I am, amongst other things, an amateur weather man and find this severe weather very interesting indeed. I post my observations on an internet site called Metcheck. Anyone can post there, you don't need instruments although it is helpful. So, there I am, relaying observations and readings to everybody in the country (and beyond) that wants to know. Judging by the number of hits on the webcam this week, people are interested in our lively weather. It's not nice to be out and about, it disrupts transport etc.
In the spring of 2005, I went out walking often to Glen Langadale, 3 miles west of the Stornoway - Tarbert road on the Lewis / Harris border. Having forded the Langadale river, I climbed the path which leads west towards Loch Bhoisimid. Instead of carrying on to the loch, I went north, up the slopes of a hill called Rapaire. It's not terribly high, about 1,500 feet, but offers some very good views of the Langadale mountains, as well as Loch Langabhat. On the day, a force 6 southwesterly wind was carrying showers in from the Atlantic. The clouds were scurrying along at about 2,000 feet, not far above my head. It was absolutely stunning to sit in a high place and see the weather passing by, only half a mile away. It's something you can't describe - you have to experience it. The mountain hare that lolloped away on my approached topped the bill.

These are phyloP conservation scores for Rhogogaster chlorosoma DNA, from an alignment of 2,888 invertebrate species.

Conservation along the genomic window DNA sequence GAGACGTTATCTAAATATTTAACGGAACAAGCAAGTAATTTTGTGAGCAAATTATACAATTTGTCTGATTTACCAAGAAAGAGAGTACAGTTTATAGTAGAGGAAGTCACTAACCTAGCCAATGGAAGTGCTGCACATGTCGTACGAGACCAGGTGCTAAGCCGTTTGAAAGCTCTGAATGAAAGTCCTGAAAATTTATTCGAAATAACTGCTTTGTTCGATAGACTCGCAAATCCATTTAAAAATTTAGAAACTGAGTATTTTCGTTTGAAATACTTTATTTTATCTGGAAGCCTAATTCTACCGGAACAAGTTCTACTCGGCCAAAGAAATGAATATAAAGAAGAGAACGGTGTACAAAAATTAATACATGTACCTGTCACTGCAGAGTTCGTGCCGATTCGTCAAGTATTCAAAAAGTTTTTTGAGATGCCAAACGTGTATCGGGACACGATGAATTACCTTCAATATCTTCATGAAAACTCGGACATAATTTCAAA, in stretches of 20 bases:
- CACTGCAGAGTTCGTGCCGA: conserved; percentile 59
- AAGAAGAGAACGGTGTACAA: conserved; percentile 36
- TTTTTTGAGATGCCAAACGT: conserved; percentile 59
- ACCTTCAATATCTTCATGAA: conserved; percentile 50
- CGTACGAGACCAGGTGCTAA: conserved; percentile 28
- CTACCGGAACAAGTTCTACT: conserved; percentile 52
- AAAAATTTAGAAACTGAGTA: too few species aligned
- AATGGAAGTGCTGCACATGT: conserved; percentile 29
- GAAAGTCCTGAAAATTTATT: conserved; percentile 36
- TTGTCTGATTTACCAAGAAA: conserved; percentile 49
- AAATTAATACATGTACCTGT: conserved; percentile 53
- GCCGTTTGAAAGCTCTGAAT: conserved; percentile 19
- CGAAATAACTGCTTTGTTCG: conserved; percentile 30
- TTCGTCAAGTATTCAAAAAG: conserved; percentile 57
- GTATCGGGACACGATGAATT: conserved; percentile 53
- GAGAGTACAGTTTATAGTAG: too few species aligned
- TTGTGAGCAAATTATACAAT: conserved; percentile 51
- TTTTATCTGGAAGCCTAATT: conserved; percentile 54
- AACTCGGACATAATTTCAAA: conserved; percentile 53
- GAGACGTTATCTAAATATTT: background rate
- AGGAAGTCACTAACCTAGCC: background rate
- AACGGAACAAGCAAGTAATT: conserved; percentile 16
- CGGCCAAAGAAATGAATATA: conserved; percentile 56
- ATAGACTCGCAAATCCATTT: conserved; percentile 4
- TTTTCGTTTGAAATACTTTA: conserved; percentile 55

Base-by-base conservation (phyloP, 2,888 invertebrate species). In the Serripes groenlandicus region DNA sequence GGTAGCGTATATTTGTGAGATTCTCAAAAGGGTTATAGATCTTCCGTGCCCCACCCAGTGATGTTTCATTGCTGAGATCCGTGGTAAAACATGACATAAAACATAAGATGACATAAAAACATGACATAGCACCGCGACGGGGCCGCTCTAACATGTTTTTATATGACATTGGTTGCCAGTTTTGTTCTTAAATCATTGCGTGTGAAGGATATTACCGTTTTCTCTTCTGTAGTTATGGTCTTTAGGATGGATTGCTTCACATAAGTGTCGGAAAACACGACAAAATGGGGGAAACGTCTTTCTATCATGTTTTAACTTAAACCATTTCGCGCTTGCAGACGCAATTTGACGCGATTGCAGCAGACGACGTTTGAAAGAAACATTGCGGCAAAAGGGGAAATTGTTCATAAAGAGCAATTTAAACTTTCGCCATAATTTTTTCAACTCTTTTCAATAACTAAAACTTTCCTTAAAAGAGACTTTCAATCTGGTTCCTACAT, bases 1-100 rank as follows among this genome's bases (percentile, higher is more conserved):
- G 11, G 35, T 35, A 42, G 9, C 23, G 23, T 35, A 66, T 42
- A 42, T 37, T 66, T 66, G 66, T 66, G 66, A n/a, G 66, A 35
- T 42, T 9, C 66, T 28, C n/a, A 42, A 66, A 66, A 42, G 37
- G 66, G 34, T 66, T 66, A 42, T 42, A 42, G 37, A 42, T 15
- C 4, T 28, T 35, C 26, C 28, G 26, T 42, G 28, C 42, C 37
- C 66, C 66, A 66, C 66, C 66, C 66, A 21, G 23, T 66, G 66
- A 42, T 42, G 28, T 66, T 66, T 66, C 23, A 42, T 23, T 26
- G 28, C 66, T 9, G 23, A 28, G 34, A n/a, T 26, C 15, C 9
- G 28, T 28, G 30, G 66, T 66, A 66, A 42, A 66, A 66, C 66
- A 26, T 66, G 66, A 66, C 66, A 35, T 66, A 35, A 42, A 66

The image below shows Glen Langadale from Mullach an Langa. Rapaire is the hill to the left of centre. Loch Langabhat lies below to the right.
Glen Langadale has some very nice mountain scenery. I believe the path from Bogha Glas has been improved recently, and there is talk that the bridge across the Langadale River is to be rebuilt. You can access some pretty high mountains from that valley, without too great an exertion. In April 2005, I climbed Teileasbhal, 697 m or 2300 feet above sealevel. You scramble up Gil Slipir - there is supposed to be a path. From the pass below Stulabhal, you can walk up the hill to the left and carry on along a high ridge to Teileasbhal. From Teileasbhal, it should be possible to proceed to the next summit, Uisgneabhal Mor, but that is along a very exposed ridge. Have a look at this sequence of pictures: